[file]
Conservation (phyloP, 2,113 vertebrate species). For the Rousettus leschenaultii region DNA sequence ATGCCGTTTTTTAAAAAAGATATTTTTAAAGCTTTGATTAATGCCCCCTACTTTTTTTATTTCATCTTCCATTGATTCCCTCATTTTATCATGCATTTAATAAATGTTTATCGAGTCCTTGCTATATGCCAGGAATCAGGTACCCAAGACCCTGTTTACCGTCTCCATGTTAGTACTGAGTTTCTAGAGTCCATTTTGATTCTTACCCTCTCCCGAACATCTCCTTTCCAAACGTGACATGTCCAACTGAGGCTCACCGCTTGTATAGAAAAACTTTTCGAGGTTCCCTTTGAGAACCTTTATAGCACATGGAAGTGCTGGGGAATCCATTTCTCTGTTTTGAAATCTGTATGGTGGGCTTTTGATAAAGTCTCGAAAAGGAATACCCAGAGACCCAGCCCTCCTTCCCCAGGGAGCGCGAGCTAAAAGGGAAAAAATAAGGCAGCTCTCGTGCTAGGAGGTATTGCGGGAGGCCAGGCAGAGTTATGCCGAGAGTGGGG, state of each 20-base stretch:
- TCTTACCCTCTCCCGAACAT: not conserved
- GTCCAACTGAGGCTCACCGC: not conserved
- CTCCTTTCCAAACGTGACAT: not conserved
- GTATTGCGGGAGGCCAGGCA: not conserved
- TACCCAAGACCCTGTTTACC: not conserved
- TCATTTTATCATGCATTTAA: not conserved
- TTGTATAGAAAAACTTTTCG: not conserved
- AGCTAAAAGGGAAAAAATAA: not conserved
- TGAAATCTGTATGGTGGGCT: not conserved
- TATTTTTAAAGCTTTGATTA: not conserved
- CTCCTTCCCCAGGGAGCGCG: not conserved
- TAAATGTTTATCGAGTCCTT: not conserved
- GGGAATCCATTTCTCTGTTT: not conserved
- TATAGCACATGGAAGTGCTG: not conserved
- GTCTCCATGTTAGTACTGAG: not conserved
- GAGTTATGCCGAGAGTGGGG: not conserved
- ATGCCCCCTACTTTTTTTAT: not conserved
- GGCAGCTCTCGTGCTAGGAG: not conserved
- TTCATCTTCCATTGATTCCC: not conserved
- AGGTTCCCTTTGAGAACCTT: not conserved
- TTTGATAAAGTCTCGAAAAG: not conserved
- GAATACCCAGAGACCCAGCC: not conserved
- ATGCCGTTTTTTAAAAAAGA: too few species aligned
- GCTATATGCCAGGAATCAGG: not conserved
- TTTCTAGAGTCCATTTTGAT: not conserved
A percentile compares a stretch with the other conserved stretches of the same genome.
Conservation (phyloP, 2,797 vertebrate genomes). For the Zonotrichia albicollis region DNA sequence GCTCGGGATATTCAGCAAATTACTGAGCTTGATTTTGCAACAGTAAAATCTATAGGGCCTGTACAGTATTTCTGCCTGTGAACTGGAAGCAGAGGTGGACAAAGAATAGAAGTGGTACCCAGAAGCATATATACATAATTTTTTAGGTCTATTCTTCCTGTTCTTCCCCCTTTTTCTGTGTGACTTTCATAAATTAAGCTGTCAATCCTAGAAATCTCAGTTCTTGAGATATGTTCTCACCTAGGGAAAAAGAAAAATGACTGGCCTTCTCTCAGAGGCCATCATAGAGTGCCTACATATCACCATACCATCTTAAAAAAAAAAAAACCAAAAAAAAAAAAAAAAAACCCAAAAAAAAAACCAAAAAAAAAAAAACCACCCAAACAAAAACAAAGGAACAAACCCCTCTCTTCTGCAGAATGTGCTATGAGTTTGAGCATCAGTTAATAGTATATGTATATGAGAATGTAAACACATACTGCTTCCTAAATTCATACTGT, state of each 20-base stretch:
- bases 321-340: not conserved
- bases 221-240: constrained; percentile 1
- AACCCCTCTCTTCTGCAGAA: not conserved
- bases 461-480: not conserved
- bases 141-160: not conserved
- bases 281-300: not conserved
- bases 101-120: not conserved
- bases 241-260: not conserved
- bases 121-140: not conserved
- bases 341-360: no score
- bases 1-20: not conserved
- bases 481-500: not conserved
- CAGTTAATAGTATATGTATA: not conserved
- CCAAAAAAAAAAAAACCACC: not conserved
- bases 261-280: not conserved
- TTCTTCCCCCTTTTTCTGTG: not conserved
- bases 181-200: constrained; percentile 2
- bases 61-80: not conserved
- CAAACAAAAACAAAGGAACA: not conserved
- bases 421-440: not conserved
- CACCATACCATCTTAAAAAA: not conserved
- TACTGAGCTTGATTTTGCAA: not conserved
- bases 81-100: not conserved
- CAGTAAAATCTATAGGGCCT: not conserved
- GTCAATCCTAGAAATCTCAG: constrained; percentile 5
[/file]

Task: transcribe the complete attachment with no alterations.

Conservation (phyloP, 2,113 vertebrate species). For the Rousettus leschenaultii region DNA sequence ATGCCGTTTTTTAAAAAAGATATTTTTAAAGCTTTGATTAATGCCCCCTACTTTTTTTATTTCATCTTCCATTGATTCCCTCATTTTATCATGCATTTAATAAATGTTTATCGAGTCCTTGCTATATGCCAGGAATCAGGTACCCAAGACCCTGTTTACCGTCTCCATGTTAGTACTGAGTTTCTAGAGTCCATTTTGATTCTTACCCTCTCCCGAACATCTCCTTTCCAAACGTGACATGTCCAACTGAGGCTCACCGCTTGTATAGAAAAACTTTTCGAGGTTCCCTTTGAGAACCTTTATAGCACATGGAAGTGCTGGGGAATCCATTTCTCTGTTTTGAAATCTGTATGGTGGGCTTTTGATAAAGTCTCGAAAAGGAATACCCAGAGACCCAGCCCTCCTTCCCCAGGGAGCGCGAGCTAAAAGGGAAAAAATAAGGCAGCTCTCGTGCTAGGAGGTATTGCGGGAGGCCAGGCAGAGTTATGCCGAGAGTGGGG, state of each 20-base stretch:
- TCTTACCCTCTCCCGAACAT: not conserved
- GTCCAACTGAGGCTCACCGC: not conserved
- CTCCTTTCCAAACGTGACAT: not conserved
- GTATTGCGGGAGGCCAGGCA: not conserved
- TACCCAAGACCCTGTTTACC: not conserved
- TCATTTTATCATGCATTTAA: not conserved
- TTGTATAGAAAAACTTTTCG: not conserved
- AGCTAAAAGGGAAAAAATAA: not conserved
- TGAAATCTGTATGGTGGGCT: not conserved
- TATTTTTAAAGCTTTGATTA: not conserved
- CTCCTTCCCCAGGGAGCGCG: not conserved
- TAAATGTTTATCGAGTCCTT: not conserved
- GGGAATCCATTTCTCTGTTT: not conserved
- TATAGCACATGGAAGTGCTG: not conserved
- GTCTCCATGTTAGTACTGAG: not conserved
- GAGTTATGCCGAGAGTGGGG: not conserved
- ATGCCCCCTACTTTTTTTAT: not conserved
- GGCAGCTCTCGTGCTAGGAG: not conserved
- TTCATCTTCCATTGATTCCC: not conserved
- AGGTTCCCTTTGAGAACCTT: not conserved
- TTTGATAAAGTCTCGAAAAG: not conserved
- GAATACCCAGAGACCCAGCC: not conserved
- ATGCCGTTTTTTAAAAAAGA: too few species aligned
- GCTATATGCCAGGAATCAGG: not conserved
- TTTCTAGAGTCCATTTTGAT: not conserved
A percentile compares a stretch with the other conserved stretches of the same genome.
Conservation (phyloP, 2,797 vertebrate genomes). For the Zonotrichia albicollis region DNA sequence GCTCGGGATATTCAGCAAATTACTGAGCTTGATTTTGCAACAGTAAAATCTATAGGGCCTGTACAGTATTTCTGCCTGTGAACTGGAAGCAGAGGTGGACAAAGAATAGAAGTGGTACCCAGAAGCATATATACATAATTTTTTAGGTCTATTCTTCCTGTTCTTCCCCCTTTTTCTGTGTGACTTTCATAAATTAAGCTGTCAATCCTAGAAATCTCAGTTCTTGAGATATGTTCTCACCTAGGGAAAAAGAAAAATGACTGGCCTTCTCTCAGAGGCCATCATAGAGTGCCTACATATCACCATACCATCTTAAAAAAAAAAAAACCAAAAAAAAAAAAAAAAAACCCAAAAAAAAAACCAAAAAAAAAAAAACCACCCAAACAAAAACAAAGGAACAAACCCCTCTCTTCTGCAGAATGTGCTATGAGTTTGAGCATCAGTTAATAGTATATGTATATGAGAATGTAAACACATACTGCTTCCTAAATTCATACTGT, state of each 20-base stretch:
- bases 321-340: not conserved
- bases 221-240: constrained; percentile 1
- AACCCCTCTCTTCTGCAGAA: not conserved
- bases 461-480: not conserved
- bases 141-160: not conserved
- bases 281-300: not conserved
- bases 101-120: not conserved
- bases 241-260: not conserved
- bases 121-140: not conserved
- bases 341-360: no score
- bases 1-20: not conserved
- bases 481-500: not conserved
- CAGTTAATAGTATATGTATA: not conserved
- CCAAAAAAAAAAAAACCACC: not conserved
- bases 261-280: not conserved
- TTCTTCCCCCTTTTTCTGTG: not conserved
- bases 181-200: constrained; percentile 2
- bases 61-80: not conserved
- CAAACAAAAACAAAGGAACA: not conserved
- bases 421-440: not conserved
- CACCATACCATCTTAAAAAA: not conserved
- TACTGAGCTTGATTTTGCAA: not conserved
- bases 81-100: not conserved
- CAGTAAAATCTATAGGGCCT: not conserved
- GTCAATCCTAGAAATCTCAG: constrained; percentile 5